Racing: Take Command on day one

THERE IS not much vegetation on Newmarket Heath, but for at least six weeks, what little there is has generally had at least one pair of binoculars poking out from between its branches. Flat racing on turf is about to return, and the dozens of quack tipsters who clog up Channel 4's Teletext pages are preparing for their most profitable month. "Unraced juvenile - this catches pigeons," the adverts will run, or "unexposed three-year-old - handicap snip", and for once, punters who should know better might just be ready to believe them.

For there is certainly something in the air when the lissome young things of the Flat emerge blinking from their winter quarters. It is the prospect of new names, fresh challenges, the next Classic generation and perhaps an evening or two at Windsor or Nottingham when there seem to be at least 50 runners in every race. It is also the thought that whatever else your horse may do, it should at least make it back to where it started and give you a chance to jeer the jockey.

As certain as the start of the Flat season, though, is the complaint that Doncaster in March seems a strange point at which to kick off. Which it probably is, but it was ever thus, and no-one ever says that the Beefeaters at the Tower should turn up for work in a suit and tie. And why is it necessary to start with a bang anyway, when the post-Cheltenham blues are still in evidence and many punters are probably happy just to ease themselves in.

The spiritual opening to the season, of course, is the Craven meeting at Newmarket next month, although these days it should probably be the Guineas meeting itself, when the Godolphin horses arrive back from Dubai with a tan and a hungry look in their eyes. Aljabr, however, will not be making the trip, or not yet, at any rate, since the horse who was many people's idea of the best juvenile last season will head for the Kentucky Derby instead.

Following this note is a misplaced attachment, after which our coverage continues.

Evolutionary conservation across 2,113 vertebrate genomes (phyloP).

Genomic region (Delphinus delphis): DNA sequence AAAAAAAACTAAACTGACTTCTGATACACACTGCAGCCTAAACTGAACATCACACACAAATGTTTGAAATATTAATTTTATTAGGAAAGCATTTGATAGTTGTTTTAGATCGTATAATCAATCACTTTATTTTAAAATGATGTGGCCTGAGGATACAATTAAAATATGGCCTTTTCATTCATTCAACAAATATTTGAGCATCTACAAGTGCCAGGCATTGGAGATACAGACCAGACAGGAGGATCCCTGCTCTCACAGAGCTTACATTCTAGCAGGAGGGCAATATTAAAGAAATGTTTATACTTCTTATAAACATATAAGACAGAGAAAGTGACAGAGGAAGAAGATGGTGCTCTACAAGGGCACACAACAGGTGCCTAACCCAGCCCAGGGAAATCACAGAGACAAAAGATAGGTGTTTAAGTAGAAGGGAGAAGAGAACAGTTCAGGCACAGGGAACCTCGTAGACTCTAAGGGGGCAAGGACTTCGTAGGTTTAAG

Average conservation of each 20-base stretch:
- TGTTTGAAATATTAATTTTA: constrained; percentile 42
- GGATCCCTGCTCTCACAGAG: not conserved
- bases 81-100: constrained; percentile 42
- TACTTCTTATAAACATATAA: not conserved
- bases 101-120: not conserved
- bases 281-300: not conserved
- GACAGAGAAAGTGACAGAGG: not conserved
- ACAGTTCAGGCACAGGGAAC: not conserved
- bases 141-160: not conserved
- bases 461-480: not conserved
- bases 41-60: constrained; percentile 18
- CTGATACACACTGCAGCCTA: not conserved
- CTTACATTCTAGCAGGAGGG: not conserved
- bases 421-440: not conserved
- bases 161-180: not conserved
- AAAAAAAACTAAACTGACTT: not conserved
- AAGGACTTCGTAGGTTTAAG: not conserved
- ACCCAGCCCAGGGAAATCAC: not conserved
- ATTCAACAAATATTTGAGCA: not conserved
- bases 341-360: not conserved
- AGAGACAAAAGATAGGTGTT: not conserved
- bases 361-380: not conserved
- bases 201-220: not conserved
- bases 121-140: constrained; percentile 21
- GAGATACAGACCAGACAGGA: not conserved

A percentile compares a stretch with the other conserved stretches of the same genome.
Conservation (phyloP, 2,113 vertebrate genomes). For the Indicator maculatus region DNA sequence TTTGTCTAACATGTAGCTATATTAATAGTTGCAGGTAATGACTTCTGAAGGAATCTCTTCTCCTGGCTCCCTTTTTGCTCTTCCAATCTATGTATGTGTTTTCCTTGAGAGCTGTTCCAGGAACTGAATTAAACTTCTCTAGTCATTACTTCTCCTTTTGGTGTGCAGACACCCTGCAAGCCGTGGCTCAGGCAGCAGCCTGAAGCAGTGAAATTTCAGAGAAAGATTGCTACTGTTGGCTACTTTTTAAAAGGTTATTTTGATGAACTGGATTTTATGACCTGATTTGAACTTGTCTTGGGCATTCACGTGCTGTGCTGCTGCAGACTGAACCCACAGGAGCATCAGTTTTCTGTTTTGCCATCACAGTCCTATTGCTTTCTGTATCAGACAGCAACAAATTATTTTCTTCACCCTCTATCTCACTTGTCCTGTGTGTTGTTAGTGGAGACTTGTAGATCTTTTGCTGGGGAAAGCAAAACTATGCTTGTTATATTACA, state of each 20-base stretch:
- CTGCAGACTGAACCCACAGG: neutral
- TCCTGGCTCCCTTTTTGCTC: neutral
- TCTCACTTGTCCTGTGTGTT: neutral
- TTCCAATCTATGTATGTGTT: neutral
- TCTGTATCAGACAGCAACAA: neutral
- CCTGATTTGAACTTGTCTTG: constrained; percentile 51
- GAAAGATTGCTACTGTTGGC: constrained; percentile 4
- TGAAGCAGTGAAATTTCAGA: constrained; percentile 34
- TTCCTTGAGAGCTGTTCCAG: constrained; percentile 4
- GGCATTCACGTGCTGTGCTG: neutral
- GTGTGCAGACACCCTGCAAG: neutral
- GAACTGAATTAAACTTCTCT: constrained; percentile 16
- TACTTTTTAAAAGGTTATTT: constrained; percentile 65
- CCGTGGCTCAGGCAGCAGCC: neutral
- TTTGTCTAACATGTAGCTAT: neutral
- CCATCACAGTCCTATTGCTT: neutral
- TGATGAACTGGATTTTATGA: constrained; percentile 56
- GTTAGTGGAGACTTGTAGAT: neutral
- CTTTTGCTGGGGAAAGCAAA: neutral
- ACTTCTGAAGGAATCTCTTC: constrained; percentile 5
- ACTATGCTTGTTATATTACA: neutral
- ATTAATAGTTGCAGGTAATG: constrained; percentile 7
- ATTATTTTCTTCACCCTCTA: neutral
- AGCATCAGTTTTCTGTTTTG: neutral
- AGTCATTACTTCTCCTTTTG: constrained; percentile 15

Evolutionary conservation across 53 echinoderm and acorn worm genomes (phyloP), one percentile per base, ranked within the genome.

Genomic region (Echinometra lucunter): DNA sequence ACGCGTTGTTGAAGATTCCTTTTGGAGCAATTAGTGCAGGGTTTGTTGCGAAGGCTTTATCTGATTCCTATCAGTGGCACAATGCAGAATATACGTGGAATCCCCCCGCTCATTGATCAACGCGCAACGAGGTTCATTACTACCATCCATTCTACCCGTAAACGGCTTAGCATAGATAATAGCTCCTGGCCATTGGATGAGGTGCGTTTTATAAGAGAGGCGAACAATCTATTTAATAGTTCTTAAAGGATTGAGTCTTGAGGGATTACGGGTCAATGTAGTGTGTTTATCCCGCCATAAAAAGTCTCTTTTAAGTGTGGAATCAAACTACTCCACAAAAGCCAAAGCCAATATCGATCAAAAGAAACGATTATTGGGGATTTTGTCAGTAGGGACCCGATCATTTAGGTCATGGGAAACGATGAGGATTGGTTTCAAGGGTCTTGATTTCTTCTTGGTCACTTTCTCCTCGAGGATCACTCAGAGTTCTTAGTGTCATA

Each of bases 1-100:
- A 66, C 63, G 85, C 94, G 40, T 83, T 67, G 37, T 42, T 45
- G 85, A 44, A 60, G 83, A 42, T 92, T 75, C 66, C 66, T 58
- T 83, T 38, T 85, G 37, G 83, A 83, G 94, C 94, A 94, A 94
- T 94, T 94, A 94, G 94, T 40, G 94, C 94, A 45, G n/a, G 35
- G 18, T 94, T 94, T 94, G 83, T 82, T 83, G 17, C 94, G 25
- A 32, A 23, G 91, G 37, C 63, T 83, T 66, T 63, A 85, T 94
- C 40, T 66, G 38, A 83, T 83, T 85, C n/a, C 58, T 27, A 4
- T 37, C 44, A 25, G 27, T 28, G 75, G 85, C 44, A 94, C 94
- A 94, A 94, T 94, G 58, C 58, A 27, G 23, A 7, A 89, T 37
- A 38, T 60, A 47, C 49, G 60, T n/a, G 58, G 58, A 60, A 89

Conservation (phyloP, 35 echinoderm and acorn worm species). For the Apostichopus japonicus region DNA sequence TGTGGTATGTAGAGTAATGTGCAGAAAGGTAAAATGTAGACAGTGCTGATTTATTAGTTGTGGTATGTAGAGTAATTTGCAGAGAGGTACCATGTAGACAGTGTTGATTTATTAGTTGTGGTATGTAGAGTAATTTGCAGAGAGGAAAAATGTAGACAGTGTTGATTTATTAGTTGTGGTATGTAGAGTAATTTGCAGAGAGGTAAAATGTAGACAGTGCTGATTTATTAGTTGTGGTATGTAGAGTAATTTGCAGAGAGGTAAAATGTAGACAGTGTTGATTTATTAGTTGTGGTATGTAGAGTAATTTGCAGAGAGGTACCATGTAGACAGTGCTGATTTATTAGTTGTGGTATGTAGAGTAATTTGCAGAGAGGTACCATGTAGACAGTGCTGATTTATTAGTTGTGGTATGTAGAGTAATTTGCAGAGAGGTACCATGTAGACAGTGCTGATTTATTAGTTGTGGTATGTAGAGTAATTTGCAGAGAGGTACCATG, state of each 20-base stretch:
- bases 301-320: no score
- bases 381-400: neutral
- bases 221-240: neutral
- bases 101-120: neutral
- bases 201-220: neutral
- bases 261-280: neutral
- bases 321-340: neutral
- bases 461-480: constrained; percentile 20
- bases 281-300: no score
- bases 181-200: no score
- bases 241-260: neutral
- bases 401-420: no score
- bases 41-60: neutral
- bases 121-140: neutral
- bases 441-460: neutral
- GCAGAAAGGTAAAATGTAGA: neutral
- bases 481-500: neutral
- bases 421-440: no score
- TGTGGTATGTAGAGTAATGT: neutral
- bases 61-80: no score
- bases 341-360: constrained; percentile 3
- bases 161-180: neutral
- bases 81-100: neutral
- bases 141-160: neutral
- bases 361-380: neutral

Those who had already backed him for the 2,000 Guineas have been complaining ever since the plan was revealed, but in a global racing industry, this is simply another pitfall of ante-post betting. It would also be rather appropriate if Sheikh Mohammed could return to the Bluegrass, where 20 years ago he bought the foundation stock of his bloodstock empire, and win the race they covet above all others. In fact, you might say Kentucky owes it to him.

In Aljabr's place, the front end of the Guineas market is occupied by Stravinsky, trained by Aidan O'Brien who won last year's Classic with King Of Kings. He could make his seasonal debut as early as this Sunday at Leopardstown. Dimly remembered names including Mujahid (the Dewhurst winner, in case you're struggling), Enrique and Killer Instinct, are also prominent.

It is time to welcome back familiar faces among trainers and jockeys too, although David Loder, whose strike-rate was a crutch for many a wounded punter, has now left for France and his new job looking after Godolphin's two-year-olds. We will lose another ally too at the end of the year, when Jack Berry retires. He sets off on his final Flat campaign with more than 50 juveniles in his yard, and from that wealth of options he has chosen to run Paris Star (2.05) in the Brocklesby Stakes today. Though this is never a race to bet the bank on, a hint that big is difficult to pass up.

Generous Libra (next best 3.40) has the ability to win the Doncaster Mile, although as happened last year with John Jenkins's Hornbeam, one rival could turn up having been trained to the minute for just this race. There is already some good form behind WESTERN COMMAND (nap 2.35), not to mention a fair weight based on his latest all-weather success and the shrewd hands of Sir Mark Prescott.

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